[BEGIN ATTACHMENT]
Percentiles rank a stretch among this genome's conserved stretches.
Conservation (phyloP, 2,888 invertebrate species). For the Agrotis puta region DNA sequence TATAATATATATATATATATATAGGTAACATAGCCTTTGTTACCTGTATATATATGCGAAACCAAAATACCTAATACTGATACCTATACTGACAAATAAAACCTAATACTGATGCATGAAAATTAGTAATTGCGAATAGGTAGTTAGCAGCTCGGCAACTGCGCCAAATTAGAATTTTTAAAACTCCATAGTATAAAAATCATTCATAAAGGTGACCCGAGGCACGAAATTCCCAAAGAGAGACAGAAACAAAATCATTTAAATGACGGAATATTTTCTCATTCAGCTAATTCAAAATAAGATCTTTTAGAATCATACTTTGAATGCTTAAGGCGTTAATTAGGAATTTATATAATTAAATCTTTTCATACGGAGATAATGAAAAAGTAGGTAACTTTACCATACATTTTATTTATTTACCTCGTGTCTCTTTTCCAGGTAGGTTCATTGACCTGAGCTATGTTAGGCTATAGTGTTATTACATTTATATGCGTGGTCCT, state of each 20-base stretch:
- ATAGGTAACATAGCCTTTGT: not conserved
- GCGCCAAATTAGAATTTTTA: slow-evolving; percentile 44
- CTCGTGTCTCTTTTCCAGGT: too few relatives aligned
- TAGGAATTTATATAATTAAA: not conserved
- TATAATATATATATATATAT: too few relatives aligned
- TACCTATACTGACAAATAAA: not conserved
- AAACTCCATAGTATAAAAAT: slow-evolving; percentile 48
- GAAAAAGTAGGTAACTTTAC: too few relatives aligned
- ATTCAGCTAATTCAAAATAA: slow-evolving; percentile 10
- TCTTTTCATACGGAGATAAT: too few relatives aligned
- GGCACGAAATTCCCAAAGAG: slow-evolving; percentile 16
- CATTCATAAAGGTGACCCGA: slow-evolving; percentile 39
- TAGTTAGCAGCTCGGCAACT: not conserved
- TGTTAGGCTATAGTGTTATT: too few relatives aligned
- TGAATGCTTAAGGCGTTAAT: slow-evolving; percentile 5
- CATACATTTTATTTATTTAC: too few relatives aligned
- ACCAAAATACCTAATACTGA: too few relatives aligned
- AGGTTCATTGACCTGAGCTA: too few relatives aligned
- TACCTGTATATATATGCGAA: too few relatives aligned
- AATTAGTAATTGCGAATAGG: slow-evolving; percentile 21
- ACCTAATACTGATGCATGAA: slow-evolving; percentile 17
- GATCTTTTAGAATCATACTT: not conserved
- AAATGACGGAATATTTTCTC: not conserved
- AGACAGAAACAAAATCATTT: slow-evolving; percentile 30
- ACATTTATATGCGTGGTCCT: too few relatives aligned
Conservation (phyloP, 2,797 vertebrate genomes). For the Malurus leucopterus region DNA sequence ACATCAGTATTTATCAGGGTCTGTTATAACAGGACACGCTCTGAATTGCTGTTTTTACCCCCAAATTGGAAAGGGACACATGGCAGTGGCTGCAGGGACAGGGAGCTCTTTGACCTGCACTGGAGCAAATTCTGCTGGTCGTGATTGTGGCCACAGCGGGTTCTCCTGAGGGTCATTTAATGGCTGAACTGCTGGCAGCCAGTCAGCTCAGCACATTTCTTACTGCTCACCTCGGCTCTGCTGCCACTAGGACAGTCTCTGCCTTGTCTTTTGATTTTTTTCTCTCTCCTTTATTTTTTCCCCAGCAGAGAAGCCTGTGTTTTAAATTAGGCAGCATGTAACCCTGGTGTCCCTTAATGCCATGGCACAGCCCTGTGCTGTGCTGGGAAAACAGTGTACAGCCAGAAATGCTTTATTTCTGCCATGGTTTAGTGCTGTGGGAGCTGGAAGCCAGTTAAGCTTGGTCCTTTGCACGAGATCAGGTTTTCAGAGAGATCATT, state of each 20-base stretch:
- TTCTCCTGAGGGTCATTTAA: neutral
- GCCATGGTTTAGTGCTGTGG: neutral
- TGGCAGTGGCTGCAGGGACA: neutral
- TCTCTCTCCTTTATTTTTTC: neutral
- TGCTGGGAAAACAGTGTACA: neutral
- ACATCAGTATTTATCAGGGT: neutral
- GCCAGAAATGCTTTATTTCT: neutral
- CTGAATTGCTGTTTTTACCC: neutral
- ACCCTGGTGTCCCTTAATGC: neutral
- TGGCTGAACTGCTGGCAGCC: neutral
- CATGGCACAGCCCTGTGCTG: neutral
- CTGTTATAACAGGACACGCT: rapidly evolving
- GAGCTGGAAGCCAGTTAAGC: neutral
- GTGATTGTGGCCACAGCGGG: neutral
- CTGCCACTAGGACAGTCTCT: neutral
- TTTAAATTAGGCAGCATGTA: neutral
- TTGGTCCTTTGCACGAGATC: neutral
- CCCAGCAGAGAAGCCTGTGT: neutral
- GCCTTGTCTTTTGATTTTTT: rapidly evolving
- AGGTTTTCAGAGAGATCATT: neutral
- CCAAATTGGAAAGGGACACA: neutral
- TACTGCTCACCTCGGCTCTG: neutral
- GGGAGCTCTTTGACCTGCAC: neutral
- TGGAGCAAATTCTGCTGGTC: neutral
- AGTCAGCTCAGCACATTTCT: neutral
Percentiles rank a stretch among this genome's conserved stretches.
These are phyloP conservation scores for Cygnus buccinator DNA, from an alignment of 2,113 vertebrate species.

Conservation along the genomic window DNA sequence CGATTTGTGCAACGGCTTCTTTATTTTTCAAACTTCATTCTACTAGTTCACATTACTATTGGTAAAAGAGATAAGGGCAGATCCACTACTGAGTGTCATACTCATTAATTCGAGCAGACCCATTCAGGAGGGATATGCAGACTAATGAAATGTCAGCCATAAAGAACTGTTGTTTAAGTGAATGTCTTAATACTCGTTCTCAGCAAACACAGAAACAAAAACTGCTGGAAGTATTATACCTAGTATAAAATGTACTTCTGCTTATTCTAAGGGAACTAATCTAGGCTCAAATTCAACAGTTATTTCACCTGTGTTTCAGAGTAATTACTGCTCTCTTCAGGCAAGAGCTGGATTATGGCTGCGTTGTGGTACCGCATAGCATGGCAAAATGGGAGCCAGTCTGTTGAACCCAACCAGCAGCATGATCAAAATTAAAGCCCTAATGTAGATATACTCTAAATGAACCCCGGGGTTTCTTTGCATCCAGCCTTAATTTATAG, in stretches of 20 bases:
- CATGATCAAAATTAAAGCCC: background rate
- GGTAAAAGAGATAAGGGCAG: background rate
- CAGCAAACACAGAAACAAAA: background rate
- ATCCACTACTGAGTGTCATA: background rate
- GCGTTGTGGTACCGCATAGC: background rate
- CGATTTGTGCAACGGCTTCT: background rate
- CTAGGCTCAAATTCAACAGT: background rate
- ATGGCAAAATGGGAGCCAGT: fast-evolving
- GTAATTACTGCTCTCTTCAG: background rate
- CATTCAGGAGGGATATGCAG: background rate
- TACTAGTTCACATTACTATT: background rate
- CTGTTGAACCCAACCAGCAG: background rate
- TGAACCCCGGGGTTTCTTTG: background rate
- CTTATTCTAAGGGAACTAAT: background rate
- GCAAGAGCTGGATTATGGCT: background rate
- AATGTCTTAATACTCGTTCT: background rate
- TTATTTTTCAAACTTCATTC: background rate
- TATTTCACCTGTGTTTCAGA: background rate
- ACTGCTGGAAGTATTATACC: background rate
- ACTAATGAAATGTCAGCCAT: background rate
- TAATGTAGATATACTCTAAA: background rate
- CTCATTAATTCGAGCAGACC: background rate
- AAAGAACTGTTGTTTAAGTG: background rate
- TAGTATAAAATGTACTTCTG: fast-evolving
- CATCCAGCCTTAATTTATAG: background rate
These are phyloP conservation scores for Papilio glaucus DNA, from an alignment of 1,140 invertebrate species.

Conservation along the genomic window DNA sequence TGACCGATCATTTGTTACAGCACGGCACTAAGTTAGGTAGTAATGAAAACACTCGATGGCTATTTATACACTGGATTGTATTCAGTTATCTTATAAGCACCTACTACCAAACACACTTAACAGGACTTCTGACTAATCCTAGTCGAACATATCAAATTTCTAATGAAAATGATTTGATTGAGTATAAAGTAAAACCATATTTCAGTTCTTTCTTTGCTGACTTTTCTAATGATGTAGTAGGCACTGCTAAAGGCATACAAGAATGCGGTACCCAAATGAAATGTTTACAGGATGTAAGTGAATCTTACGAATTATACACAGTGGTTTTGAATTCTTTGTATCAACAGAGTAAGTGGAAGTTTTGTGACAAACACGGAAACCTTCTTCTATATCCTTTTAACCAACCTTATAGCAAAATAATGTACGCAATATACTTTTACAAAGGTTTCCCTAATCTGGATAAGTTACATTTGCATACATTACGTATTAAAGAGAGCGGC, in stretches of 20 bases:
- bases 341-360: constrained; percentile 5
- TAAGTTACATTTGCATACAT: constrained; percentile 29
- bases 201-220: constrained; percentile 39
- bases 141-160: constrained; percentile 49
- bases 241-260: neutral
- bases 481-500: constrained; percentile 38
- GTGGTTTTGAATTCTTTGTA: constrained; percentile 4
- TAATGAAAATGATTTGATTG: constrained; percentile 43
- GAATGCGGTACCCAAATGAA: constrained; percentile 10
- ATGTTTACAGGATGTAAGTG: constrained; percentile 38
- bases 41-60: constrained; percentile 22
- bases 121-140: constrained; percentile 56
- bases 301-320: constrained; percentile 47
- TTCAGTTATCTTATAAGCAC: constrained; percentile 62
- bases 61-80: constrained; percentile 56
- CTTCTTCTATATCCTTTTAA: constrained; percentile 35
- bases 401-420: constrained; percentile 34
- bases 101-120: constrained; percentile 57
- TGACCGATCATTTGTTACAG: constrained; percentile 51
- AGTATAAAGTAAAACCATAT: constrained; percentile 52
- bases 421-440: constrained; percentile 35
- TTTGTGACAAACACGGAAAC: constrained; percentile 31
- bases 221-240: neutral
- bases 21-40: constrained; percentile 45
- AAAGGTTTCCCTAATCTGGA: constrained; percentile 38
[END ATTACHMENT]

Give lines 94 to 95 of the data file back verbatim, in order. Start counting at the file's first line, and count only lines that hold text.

- bases 41-60: constrained; percentile 22
- bases 121-140: constrained; percentile 56